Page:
The Contrasting Winters of the Past Two Years
The first half of the winter season is now behind us. Thus far it is apparent that this winter
has been both colder and snowier than the previous winter season for southwestern Ohio, northern
Kentucky, and southeastern Indiana. There are a couple of particular synoptic pattern differences
noted so far this winter, that when compared to the same time period last year, give us a hint as
to why these two time periods have been so different.
The 500 hPa mean flow across the Northern Hemisphere in the first half of the 2011-2012 winter
featured a more northern position of a Hudson Bay polar vortex, which includes a trough extending
southward toward the Great Lakes Region. This resulted in more zonal flow upstream. This type of
pattern would have resulted in bringing storm systems to the area with Pacific maritime origins.
The same time period of 2012-2013 depicts a farther south centering of a Hudson Bay polar vortex
and accompanied by a more amplified trough across our region. Upstream flow at the middle levels
of the troposphere has therefore been
more northwesterly comparatively to last winter thus far. This has helped to bring storm tracks of a
more polar origin to our region this winter.
Side by side images of 500 hPa mean geopotential heights for December 21st through February 7th,
2011-2012 (left), and 2012-2013 (right). These images depict the differences in the mid level flow pattern
during the two time periods.
Surface pressure anomalies from the 2011-2012 winter season indicate that the low level flow favored
frequent intrusions of warmer air into Ohio Valley. In contrast, the surface pressure anomalies thus far
this winter in our region are essentially non-existent. A lack of surface pressure anomalies could be
indicating that an equal blend of both northerly and southerly flow has been occurring since December 21st.
Pressure reduced to sea level departure from normal for December 21 through February 7,
2011-2012 (left) and 2012-2013 (right). The pressure gradient resulting from such an anomaly during the
start of the 2011-2012 winter suggests low level southerly flow was dominating the region.
The comparisons of these two patterns just from these images would suggest a warmer start for the
2011-2012 winter compared to the 2012-2013 winter. The result of the above patterns becomes much more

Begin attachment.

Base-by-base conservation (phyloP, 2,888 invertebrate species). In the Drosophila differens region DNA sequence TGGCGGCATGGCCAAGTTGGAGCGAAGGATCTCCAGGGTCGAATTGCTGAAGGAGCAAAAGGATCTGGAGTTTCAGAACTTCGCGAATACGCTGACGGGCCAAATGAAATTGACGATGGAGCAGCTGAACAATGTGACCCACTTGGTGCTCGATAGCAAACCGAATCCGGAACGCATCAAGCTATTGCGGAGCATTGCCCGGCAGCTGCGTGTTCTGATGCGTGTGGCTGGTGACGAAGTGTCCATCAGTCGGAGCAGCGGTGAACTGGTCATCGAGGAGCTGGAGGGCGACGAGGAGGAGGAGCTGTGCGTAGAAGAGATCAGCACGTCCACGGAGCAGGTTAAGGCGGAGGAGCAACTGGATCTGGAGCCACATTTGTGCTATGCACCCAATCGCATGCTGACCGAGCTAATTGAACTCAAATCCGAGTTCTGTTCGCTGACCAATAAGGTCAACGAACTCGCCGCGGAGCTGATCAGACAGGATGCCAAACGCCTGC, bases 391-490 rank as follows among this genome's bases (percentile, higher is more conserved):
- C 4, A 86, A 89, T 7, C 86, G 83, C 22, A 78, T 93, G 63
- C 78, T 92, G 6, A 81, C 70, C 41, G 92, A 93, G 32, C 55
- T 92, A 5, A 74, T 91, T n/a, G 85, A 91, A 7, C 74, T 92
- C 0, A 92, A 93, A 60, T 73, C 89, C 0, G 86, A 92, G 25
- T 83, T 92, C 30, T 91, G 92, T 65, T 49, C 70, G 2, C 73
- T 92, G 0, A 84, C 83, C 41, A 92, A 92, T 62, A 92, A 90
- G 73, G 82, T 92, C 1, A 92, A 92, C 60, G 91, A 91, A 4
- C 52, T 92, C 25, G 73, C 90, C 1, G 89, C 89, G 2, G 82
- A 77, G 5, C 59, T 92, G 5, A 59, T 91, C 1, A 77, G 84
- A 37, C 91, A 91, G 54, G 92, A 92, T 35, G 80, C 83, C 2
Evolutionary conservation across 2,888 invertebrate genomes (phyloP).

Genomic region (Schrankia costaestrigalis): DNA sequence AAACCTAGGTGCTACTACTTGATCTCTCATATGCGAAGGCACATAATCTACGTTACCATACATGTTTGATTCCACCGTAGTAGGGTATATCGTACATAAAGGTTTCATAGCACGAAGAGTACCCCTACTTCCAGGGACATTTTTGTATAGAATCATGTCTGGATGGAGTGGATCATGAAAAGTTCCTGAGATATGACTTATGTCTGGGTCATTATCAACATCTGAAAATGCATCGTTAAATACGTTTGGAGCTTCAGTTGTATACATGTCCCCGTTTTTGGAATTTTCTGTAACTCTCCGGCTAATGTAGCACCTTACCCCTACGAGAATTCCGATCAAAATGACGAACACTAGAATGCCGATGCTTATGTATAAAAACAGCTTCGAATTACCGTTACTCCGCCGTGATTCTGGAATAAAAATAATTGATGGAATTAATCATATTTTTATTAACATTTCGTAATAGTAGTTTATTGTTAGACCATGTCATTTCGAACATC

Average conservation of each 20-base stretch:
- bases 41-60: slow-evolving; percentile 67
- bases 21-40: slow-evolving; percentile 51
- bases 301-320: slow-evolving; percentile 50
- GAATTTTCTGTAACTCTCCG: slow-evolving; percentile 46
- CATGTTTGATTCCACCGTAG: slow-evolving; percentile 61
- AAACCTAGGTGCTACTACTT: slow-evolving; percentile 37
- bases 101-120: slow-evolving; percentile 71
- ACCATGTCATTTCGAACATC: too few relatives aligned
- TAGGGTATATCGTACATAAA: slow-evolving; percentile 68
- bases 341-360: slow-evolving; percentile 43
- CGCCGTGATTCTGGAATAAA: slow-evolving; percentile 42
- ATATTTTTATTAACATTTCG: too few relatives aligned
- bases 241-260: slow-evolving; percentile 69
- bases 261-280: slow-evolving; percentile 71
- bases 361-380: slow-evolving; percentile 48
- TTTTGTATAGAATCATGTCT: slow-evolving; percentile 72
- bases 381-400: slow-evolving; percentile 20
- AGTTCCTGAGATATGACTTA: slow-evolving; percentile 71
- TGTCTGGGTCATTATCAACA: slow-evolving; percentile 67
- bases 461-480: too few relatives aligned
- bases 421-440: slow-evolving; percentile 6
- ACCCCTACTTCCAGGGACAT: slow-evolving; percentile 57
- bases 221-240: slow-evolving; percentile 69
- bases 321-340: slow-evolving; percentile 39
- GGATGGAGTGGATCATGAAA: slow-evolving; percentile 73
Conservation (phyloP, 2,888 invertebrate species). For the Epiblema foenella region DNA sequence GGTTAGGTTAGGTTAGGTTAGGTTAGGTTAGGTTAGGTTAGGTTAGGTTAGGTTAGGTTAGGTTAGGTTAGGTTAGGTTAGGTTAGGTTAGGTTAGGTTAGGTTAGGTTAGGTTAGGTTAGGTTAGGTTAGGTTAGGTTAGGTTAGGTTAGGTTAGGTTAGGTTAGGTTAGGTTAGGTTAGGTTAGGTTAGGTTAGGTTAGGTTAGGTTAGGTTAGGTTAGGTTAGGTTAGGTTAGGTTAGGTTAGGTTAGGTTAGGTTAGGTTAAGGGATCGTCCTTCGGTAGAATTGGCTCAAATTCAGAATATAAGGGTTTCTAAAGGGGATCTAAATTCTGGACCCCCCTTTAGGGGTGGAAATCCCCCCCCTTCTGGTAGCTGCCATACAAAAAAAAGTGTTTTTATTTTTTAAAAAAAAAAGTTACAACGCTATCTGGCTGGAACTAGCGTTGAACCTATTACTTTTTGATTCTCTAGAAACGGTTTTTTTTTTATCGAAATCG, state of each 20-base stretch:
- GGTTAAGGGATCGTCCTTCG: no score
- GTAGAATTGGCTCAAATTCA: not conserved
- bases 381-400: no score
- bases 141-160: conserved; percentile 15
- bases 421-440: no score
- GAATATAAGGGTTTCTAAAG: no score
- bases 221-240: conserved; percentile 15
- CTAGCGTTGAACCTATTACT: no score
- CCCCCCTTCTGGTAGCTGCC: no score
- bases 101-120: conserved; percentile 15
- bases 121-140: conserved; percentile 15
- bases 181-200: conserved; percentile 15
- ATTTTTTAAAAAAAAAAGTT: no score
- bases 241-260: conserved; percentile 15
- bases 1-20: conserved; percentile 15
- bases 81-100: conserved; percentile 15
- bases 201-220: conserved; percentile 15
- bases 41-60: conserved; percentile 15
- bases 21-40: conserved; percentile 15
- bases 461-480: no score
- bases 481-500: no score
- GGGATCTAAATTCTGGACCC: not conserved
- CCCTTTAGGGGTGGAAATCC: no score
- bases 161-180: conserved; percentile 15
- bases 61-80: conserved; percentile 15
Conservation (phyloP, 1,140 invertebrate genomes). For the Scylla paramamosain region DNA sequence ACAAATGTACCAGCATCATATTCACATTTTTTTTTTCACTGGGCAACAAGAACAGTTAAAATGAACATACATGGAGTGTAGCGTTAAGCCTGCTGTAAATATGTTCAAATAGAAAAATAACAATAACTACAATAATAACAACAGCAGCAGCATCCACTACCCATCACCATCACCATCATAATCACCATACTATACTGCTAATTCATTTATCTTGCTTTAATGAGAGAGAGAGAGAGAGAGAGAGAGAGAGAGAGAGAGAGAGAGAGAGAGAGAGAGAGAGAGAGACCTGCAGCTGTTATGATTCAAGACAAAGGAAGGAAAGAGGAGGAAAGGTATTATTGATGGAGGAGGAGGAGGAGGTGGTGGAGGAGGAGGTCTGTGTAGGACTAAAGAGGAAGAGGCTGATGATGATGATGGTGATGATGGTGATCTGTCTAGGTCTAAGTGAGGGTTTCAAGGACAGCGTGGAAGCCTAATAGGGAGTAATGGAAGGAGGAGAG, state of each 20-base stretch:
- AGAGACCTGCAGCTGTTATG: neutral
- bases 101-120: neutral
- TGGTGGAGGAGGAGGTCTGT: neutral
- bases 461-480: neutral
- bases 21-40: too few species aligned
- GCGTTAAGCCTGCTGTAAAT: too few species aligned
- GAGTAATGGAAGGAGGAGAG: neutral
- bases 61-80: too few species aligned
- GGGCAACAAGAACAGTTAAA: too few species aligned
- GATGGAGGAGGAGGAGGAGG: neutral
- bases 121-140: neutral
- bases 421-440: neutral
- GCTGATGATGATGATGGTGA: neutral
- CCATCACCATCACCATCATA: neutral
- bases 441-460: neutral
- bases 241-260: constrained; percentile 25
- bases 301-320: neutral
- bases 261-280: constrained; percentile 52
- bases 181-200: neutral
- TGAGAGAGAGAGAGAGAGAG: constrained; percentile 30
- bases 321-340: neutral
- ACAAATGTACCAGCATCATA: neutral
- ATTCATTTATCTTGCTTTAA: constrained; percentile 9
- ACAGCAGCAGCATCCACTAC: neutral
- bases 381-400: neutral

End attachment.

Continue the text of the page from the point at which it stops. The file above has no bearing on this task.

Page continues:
apparent when we look at the mean temperatures, precipitation, and snowfall across the region that
occurred during these two time periods.
Temperatures across the Wilmington forecast area were averaging up to 6
degrees F above normal during the first half of the 2011-2012 winter season.
As expected, the low level southerly flow that appeared to persist for the majority of the time period
to start off the 2011 to 2012 winter season resulted in well above average temperatures. What some may
forget is that the region actually received near to above normal precipitation during this same time period.
The fact of the matter was that most precipitation fell in the form of rain rather than snow due to
the presence of a warmer air mass. The beginning weeks of the 2011-2012 winter was the 12th warmest start
on record for the Cincinnati area, and the 9th warmest for the Columbus area. The 2011-2012
meteorological winter ended up being one of the warmest on record for our area. To no surprise then,
our snowpack was lacking during this same time period (see images below).
This winter season has been fairly close to normal with regards to precipitation and temperature, and
above average thus far for snowfall. The result of more snowfall has been a healthier snow pack going
into the month of February. What to expect from here on out? The signals over the next 10 days indicate
that not much warming is on the way, as the low over the Hudson Bay and mean trough across the Great Lakes
will continue to keep the door open for cold air to move into our region over the next several days.
Calculated snowpack map from February 1, 2012 depicting a snow free Ohio Valley.
Calculated snowpack map from February 1, 2013 showing a stark contrast to the previous winter.
The chart below shows a side by side comparison by the numbers of last winter's start compared
to this winter's start (December 21 - February 7):
Pressure and temperature images courtesy of National Centers for Environmental Prediction, and
the Midwestern Regional Climate Center.
Snow map images courtesy of the National Operational Hydrologic Remote Sensing Center
Page created by Andy Latto